Gnomes are famous for their festive springtime celebrations. Farm villages will often dye their hens eggs bright colors; with gnomish magic, the chicks that hatch from the eggs have the very same colors. The chickens eventually lose their hues, but the stronger the magic, the longer the color stays. In a gnomish village, one can easily spot the village shaman by his flock of gaily colored fowl.
Rich Romans raised fish in private pools at their villas. A favorite fish was lamprey, a parasitic fish which sucks off blood and flesh but made an excellent meal. A particuarly gruesome punishment for slaves was to be thrown into the lamprey pool, where their flesh was ripped from the bone by swarms of the jawless fish.
Medieval Britons didn't write contracts. Instead, men making agreements would clap their knives onto an altar and recite the agreement three times to seal a deal. Even after the Normans introduced written contracts, British nobles would wrap the parchment around a knife to authenticate it.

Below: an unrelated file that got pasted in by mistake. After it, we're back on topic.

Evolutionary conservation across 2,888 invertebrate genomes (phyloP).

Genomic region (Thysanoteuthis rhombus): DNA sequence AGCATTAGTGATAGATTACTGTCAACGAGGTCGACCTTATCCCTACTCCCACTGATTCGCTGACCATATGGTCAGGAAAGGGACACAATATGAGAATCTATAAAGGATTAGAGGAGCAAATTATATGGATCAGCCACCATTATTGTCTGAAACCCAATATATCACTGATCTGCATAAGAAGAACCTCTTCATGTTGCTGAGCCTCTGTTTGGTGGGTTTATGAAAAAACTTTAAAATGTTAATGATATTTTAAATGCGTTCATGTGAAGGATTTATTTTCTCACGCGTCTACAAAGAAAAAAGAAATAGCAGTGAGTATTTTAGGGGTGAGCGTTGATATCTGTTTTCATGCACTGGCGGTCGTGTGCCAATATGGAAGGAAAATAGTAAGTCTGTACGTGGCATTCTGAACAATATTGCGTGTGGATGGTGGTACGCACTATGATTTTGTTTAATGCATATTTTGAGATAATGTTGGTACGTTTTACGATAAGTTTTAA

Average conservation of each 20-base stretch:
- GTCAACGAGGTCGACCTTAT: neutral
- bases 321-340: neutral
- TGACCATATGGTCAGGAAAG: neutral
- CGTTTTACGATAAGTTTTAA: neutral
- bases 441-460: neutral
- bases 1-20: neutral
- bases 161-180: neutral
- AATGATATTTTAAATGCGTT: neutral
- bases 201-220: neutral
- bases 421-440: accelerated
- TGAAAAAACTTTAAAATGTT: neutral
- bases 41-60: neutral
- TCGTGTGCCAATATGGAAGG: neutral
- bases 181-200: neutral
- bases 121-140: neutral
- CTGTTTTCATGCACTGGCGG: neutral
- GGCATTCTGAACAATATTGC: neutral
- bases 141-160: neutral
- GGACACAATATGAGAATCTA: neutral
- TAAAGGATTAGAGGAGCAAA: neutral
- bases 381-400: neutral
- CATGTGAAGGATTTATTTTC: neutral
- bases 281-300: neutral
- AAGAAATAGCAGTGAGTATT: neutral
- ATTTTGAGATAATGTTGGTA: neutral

An old, misanthropic and paranoid man feels his time is coming. There are sons to leave his fortune to, but they are not worth it, not a dime do they deserve! And he doesn't really trust anyone else. And so he has made a decision: as a part of his last will, his henchmen are instructed to burn and destroy all his holdings, buildings as harvest. The lands shall be auctioned off, the proceeds used to pay the servants. Nothing shall stay behind. Nothing.
Depending on the status of the grumpy old man, this weird occurrence may be only a family drama, or it may end up bringing an entire region into chaos. Or the son(s) have found what should happen, and want to prevent it before their sick father dies.